Take Inventory of What is Depleting Your Resources: “If you are doing something that is using you or your resources in a way that is depleting you or damaging you, you can’t keep it going. The reason? You are not just getting tired; you or your resource is getting depleted. You or your resource is being cannibalized. In short: you will run out” (page 221). For me, I had to consider the following question – “Are you letting your strengths fall into disuse in a way that is not sustainable?” (page 225).

This is a great book. I would put this near the top of your personal and organizational leadership reading list. Get it and read it, now!

 

On Calling to Ministry

As we recruit and assess new candidates for church planting one of the questions we consider is “calling.” Here is an interview with Jonathan Leeman and Mark Dever  that helps in understanding the challenge of determining vocational ministry calling.

 

2017 Reading Challenge – Book 2 and 3

31 plus years into our marriage and we finally figured out the beauty of the winter vacation. Nothing like sitting in the sun and getting a break from the cold. While basking in the captain obvious moment I decided to take two easy read books with me that both turned out to be fully entertaining and insightful.

99 Stories of the GameThe first book was 99 Stories of the Game by Wayne Gretzky with Kirstie McLellan Day  This book took me back to the formative years of my childhood. I was intrigued with Gretzky’s knowledge of past generations of hockey players and his depth of knowledge on the details in their stories. But it was his writing of his time with the Oilers, Canada Cups, and Kings that was so much fun for me. These are the teams I watched. These players are my peers. Having grown up around the corner from Paul Coffey, I could see his poke check in the Canada Cup as Gretzky described it like it was yesterday in my mind. This is a good book for anyone into hockey. I would strongly recommend it. The only objection I have with the book, tongue in cheek – sort of, is Gretzky’s version of the 1993 Leafs versus Kings semi-final. Sorry Wayne, I just didn’t see it the way that you did, #bloodisblood!shoe dog

The second book was Shoe Dog: A Memoir by the Creator of Nike by Phil Knight. This is a great read. I highly recommend that anyone who wants to be inspired about their leadership potential and entrepreneurial spirit read this one. Knight, recounts his story of the start up and development of Nike. The risks taken, the failures along the way, the key relationships developed and the needed timing to make Nike into what it is today. No doubt this story is full of revisionist history but it is still worth the read. A quick read that I found insightful.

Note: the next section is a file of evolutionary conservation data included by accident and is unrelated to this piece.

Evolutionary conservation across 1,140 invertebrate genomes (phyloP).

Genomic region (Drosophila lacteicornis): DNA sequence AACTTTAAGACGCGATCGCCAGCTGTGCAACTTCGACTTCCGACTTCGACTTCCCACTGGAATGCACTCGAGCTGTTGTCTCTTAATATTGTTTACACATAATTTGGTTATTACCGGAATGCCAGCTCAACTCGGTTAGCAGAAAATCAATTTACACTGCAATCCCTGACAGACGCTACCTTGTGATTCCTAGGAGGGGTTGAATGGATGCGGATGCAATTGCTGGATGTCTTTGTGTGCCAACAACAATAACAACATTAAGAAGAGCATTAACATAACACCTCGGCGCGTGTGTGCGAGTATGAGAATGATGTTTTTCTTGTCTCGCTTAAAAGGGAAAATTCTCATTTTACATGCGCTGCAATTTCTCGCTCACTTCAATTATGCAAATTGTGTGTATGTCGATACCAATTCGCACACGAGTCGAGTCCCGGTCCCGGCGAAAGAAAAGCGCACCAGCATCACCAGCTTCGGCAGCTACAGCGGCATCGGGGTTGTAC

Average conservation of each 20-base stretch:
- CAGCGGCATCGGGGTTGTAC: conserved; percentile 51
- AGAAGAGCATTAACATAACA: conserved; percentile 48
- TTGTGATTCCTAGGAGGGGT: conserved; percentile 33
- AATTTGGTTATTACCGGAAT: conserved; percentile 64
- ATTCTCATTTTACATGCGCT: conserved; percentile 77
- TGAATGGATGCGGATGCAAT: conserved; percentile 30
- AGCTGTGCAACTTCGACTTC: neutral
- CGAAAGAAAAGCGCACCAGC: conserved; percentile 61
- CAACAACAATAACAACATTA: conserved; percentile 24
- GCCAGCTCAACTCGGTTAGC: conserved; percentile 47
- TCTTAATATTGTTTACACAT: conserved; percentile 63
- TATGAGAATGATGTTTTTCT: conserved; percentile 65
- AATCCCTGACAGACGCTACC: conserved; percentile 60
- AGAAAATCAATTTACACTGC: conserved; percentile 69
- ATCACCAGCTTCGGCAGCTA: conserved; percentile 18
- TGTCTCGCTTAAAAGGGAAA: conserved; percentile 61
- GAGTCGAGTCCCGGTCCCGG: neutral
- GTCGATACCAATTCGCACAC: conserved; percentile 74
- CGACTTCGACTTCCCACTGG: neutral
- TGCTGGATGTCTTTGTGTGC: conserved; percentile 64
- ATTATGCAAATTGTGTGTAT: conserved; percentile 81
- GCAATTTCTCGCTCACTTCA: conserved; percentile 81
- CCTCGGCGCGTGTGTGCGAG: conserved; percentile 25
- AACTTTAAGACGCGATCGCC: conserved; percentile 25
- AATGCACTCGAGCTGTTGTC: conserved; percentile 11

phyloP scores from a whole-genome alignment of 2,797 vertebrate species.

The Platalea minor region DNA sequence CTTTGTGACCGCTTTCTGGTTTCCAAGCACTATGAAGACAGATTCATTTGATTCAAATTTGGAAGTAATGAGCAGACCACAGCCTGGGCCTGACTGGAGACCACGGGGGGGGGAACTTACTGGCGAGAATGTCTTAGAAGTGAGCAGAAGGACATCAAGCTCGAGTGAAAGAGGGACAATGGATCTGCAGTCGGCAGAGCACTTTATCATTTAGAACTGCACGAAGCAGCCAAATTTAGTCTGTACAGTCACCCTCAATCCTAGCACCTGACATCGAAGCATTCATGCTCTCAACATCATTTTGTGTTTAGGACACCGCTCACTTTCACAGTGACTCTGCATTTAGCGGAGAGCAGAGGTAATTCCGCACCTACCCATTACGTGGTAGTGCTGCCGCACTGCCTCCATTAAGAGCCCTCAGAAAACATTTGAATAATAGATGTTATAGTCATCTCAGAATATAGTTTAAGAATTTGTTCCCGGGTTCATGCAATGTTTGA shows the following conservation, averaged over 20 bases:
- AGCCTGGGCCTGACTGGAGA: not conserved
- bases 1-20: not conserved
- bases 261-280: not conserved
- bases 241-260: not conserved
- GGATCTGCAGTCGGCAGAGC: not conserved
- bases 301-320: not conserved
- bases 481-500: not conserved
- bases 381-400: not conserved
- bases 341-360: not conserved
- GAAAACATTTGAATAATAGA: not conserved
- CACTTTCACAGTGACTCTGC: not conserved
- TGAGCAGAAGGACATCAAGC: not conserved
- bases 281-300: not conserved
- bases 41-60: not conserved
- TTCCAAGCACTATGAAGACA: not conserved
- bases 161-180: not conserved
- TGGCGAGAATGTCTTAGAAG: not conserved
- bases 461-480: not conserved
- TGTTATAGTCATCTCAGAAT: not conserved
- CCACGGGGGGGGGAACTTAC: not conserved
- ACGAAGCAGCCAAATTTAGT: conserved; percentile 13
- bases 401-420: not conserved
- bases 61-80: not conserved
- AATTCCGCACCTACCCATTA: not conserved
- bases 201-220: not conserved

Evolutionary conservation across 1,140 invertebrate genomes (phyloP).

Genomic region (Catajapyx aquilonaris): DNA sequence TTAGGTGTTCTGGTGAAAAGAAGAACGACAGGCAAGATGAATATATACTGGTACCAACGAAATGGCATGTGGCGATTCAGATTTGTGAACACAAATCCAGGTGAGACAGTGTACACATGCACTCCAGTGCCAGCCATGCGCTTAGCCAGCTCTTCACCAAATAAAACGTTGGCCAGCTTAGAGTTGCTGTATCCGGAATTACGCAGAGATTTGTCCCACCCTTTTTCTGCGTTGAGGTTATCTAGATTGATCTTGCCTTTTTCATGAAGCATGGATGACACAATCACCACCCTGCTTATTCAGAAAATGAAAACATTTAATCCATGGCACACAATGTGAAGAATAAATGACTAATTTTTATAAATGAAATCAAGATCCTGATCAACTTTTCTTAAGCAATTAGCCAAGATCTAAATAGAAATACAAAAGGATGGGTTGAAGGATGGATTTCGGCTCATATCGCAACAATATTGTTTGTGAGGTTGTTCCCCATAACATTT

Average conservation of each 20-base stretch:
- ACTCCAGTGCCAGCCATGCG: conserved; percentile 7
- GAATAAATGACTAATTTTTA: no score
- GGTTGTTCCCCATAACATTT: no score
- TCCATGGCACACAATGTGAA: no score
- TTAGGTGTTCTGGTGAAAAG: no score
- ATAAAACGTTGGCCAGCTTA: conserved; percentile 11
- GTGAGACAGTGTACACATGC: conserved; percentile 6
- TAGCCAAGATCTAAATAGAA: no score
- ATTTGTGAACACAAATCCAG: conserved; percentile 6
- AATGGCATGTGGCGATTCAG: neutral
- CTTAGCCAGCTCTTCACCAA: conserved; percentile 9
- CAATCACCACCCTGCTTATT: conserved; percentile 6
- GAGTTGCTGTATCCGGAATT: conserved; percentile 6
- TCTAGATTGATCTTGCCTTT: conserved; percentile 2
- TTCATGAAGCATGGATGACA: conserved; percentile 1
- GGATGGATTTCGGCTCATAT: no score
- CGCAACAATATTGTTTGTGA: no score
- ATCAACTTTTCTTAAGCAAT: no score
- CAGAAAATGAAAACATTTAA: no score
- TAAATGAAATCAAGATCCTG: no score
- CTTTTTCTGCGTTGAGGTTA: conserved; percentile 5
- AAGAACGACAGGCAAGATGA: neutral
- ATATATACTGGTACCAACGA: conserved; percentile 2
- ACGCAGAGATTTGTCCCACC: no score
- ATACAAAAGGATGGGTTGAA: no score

2017 Reading Challenge – Book 1

The Promise Of A Pencil: How an Ordinary Person Can Create Extraordinary Change makes my list of books read in 2017 for two specific reasons. First, it tells the story of Adam Braun, in his own words, of the start and development of Pencils of Promise. This book is worth the read for its inspirational and motivational story of establishing and developing a nonprofit (for-purpose) from nothing into a global something. Anyone wondering if it can be done needs to read this book. But the biggest add for me is the leadership principles smattered throughout this book. Each new chapter begins with a leadership mantra. Some of these mantras are helpful but I found the real gold in the principles found in the paragraphs of each chapter. Here are a few of the principles that stood out for me:

  • Big dreams start with small unreasonable acts (page 75)
  • Practice humility over hubris (page 85)
  • The best presentations – the ones that inspire action – are those where the same journey is portrayed, except the audience is the focus. It’s not about the presenter, it’s about the chance that the audience has to become the hero by completing a well-defined task (page 136)
  • Those I met defined themselves by what was on their mind not on their business card (page 145)
  • For one day a week, it is important that you allow yourself to be a human being, not a human doing (page 146)
  • But nothing is more potent or deceptive than the competing interests of another great opportunity. In those moments when priorities clash, always stay guided by your values, not your perceived necessities. Necessities exist in a state of mind that will not last, whereas values are transcendent and enduring (page 160)
  • The single most wasted resource on earth if human intention. How many times have you wanted to do something but not acted right away and forgotten about it later? (page 172)
  • The biggest opportunities for growth are not found in the midst of success, but in the methods through which we address failure (page 184)
  • Make the little decisions with your head and the big ones with your heart (page 191)
  • Treat your work like a business not a charity (page 197)
  • The role of the founder should eventually be to listen to the echoes of his or her initial words, and then encourage and amplify the most genuine among those you hear (page 234)

His chapter Vulnerability is Vital  is insightful to addressing the fears that most have with the direct ask in fundraising. Every church-planter should read this chapter.